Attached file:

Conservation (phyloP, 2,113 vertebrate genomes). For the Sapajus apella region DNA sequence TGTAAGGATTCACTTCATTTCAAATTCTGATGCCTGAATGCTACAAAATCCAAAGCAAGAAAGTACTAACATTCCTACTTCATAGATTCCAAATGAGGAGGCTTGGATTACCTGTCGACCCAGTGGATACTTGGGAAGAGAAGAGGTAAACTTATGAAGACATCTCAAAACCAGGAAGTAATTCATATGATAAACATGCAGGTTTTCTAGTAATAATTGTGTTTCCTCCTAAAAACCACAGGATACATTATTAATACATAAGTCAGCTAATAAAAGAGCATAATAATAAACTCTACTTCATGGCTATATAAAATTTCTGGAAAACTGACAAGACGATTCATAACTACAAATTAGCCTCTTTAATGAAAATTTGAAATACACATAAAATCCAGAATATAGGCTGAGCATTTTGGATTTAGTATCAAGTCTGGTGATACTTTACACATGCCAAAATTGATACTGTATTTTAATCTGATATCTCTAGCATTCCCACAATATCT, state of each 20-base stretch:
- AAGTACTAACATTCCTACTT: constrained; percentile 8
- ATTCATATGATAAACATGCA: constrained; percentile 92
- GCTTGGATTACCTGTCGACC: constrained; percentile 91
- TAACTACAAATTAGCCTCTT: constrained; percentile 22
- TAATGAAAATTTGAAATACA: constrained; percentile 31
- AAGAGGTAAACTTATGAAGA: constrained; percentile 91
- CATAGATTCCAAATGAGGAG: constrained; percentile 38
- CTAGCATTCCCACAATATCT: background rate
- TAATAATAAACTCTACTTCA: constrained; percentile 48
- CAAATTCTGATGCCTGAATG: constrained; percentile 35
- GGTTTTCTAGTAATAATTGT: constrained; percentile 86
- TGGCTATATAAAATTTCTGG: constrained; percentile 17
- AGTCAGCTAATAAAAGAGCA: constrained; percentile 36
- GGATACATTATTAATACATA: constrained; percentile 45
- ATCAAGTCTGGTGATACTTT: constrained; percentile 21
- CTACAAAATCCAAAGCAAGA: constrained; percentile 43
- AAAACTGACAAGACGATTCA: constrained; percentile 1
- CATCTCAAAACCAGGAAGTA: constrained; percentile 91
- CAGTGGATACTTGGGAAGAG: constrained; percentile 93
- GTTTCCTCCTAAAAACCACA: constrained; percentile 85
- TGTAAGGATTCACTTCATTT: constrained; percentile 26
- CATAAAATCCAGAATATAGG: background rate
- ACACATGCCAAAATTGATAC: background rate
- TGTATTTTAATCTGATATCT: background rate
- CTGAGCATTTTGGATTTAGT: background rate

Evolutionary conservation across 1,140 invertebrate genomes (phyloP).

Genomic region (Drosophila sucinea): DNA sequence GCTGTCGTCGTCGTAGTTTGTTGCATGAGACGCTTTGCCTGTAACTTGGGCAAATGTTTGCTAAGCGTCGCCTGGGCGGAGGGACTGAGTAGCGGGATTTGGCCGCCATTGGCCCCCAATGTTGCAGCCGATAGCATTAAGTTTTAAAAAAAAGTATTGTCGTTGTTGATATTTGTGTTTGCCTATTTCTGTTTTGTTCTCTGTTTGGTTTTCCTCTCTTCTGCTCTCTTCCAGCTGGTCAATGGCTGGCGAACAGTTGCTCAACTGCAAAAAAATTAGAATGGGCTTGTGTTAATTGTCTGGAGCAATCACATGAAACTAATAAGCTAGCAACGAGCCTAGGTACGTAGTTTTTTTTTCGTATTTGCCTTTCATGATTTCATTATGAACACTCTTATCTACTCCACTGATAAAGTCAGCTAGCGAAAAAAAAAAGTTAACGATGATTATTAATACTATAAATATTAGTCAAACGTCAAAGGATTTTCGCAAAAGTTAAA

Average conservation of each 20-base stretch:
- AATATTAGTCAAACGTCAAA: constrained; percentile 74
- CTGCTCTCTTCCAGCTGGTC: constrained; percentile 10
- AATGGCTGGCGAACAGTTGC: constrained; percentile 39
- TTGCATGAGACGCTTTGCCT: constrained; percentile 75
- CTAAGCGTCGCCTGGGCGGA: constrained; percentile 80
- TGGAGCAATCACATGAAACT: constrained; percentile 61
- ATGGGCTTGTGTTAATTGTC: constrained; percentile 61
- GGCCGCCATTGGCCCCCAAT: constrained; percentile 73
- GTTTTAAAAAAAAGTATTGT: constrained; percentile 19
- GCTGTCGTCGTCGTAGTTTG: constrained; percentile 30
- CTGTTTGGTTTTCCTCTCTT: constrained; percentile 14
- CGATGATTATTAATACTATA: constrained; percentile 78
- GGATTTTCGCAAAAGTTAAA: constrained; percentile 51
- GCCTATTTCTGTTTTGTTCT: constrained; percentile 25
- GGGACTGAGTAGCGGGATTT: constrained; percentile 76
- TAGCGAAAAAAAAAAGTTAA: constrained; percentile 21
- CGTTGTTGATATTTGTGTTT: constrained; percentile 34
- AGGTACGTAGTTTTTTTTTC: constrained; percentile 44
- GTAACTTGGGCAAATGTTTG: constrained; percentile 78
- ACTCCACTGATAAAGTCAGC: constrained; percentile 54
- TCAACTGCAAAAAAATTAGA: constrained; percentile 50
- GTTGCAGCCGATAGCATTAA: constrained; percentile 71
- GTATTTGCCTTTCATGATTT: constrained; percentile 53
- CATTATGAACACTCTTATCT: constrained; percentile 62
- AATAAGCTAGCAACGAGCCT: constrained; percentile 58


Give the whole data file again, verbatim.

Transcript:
Conservation (phyloP, 2,113 vertebrate genomes). For the Sapajus apella region DNA sequence TGTAAGGATTCACTTCATTTCAAATTCTGATGCCTGAATGCTACAAAATCCAAAGCAAGAAAGTACTAACATTCCTACTTCATAGATTCCAAATGAGGAGGCTTGGATTACCTGTCGACCCAGTGGATACTTGGGAAGAGAAGAGGTAAACTTATGAAGACATCTCAAAACCAGGAAGTAATTCATATGATAAACATGCAGGTTTTCTAGTAATAATTGTGTTTCCTCCTAAAAACCACAGGATACATTATTAATACATAAGTCAGCTAATAAAAGAGCATAATAATAAACTCTACTTCATGGCTATATAAAATTTCTGGAAAACTGACAAGACGATTCATAACTACAAATTAGCCTCTTTAATGAAAATTTGAAATACACATAAAATCCAGAATATAGGCTGAGCATTTTGGATTTAGTATCAAGTCTGGTGATACTTTACACATGCCAAAATTGATACTGTATTTTAATCTGATATCTCTAGCATTCCCACAATATCT, state of each 20-base stretch:
- AAGTACTAACATTCCTACTT: constrained; percentile 8
- ATTCATATGATAAACATGCA: constrained; percentile 92
- GCTTGGATTACCTGTCGACC: constrained; percentile 91
- TAACTACAAATTAGCCTCTT: constrained; percentile 22
- TAATGAAAATTTGAAATACA: constrained; percentile 31
- AAGAGGTAAACTTATGAAGA: constrained; percentile 91
- CATAGATTCCAAATGAGGAG: constrained; percentile 38
- CTAGCATTCCCACAATATCT: background rate
- TAATAATAAACTCTACTTCA: constrained; percentile 48
- CAAATTCTGATGCCTGAATG: constrained; percentile 35
- GGTTTTCTAGTAATAATTGT: constrained; percentile 86
- TGGCTATATAAAATTTCTGG: constrained; percentile 17
- AGTCAGCTAATAAAAGAGCA: constrained; percentile 36
- GGATACATTATTAATACATA: constrained; percentile 45
- ATCAAGTCTGGTGATACTTT: constrained; percentile 21
- CTACAAAATCCAAAGCAAGA: constrained; percentile 43
- AAAACTGACAAGACGATTCA: constrained; percentile 1
- CATCTCAAAACCAGGAAGTA: constrained; percentile 91
- CAGTGGATACTTGGGAAGAG: constrained; percentile 93
- GTTTCCTCCTAAAAACCACA: constrained; percentile 85
- TGTAAGGATTCACTTCATTT: constrained; percentile 26
- CATAAAATCCAGAATATAGG: background rate
- ACACATGCCAAAATTGATAC: background rate
- TGTATTTTAATCTGATATCT: background rate
- CTGAGCATTTTGGATTTAGT: background rate

Evolutionary conservation across 1,140 invertebrate genomes (phyloP).

Genomic region (Drosophila sucinea): DNA sequence GCTGTCGTCGTCGTAGTTTGTTGCATGAGACGCTTTGCCTGTAACTTGGGCAAATGTTTGCTAAGCGTCGCCTGGGCGGAGGGACTGAGTAGCGGGATTTGGCCGCCATTGGCCCCCAATGTTGCAGCCGATAGCATTAAGTTTTAAAAAAAAGTATTGTCGTTGTTGATATTTGTGTTTGCCTATTTCTGTTTTGTTCTCTGTTTGGTTTTCCTCTCTTCTGCTCTCTTCCAGCTGGTCAATGGCTGGCGAACAGTTGCTCAACTGCAAAAAAATTAGAATGGGCTTGTGTTAATTGTCTGGAGCAATCACATGAAACTAATAAGCTAGCAACGAGCCTAGGTACGTAGTTTTTTTTTCGTATTTGCCTTTCATGATTTCATTATGAACACTCTTATCTACTCCACTGATAAAGTCAGCTAGCGAAAAAAAAAAGTTAACGATGATTATTAATACTATAAATATTAGTCAAACGTCAAAGGATTTTCGCAAAAGTTAAA

Average conservation of each 20-base stretch:
- AATATTAGTCAAACGTCAAA: constrained; percentile 74
- CTGCTCTCTTCCAGCTGGTC: constrained; percentile 10
- AATGGCTGGCGAACAGTTGC: constrained; percentile 39
- TTGCATGAGACGCTTTGCCT: constrained; percentile 75
- CTAAGCGTCGCCTGGGCGGA: constrained; percentile 80
- TGGAGCAATCACATGAAACT: constrained; percentile 61
- ATGGGCTTGTGTTAATTGTC: constrained; percentile 61
- GGCCGCCATTGGCCCCCAAT: constrained; percentile 73
- GTTTTAAAAAAAAGTATTGT: constrained; percentile 19
- GCTGTCGTCGTCGTAGTTTG: constrained; percentile 30
- CTGTTTGGTTTTCCTCTCTT: constrained; percentile 14
- CGATGATTATTAATACTATA: constrained; percentile 78
- GGATTTTCGCAAAAGTTAAA: constrained; percentile 51
- GCCTATTTCTGTTTTGTTCT: constrained; percentile 25
- GGGACTGAGTAGCGGGATTT: constrained; percentile 76
- TAGCGAAAAAAAAAAGTTAA: constrained; percentile 21
- CGTTGTTGATATTTGTGTTT: constrained; percentile 34
- AGGTACGTAGTTTTTTTTTC: constrained; percentile 44
- GTAACTTGGGCAAATGTTTG: constrained; percentile 78
- ACTCCACTGATAAAGTCAGC: constrained; percentile 54
- TCAACTGCAAAAAAATTAGA: constrained; percentile 50
- GTTGCAGCCGATAGCATTAA: constrained; percentile 71
- GTATTTGCCTTTCATGATTT: constrained; percentile 53
- CATTATGAACACTCTTATCT: constrained; percentile 62
- AATAAGCTAGCAACGAGCCT: constrained; percentile 58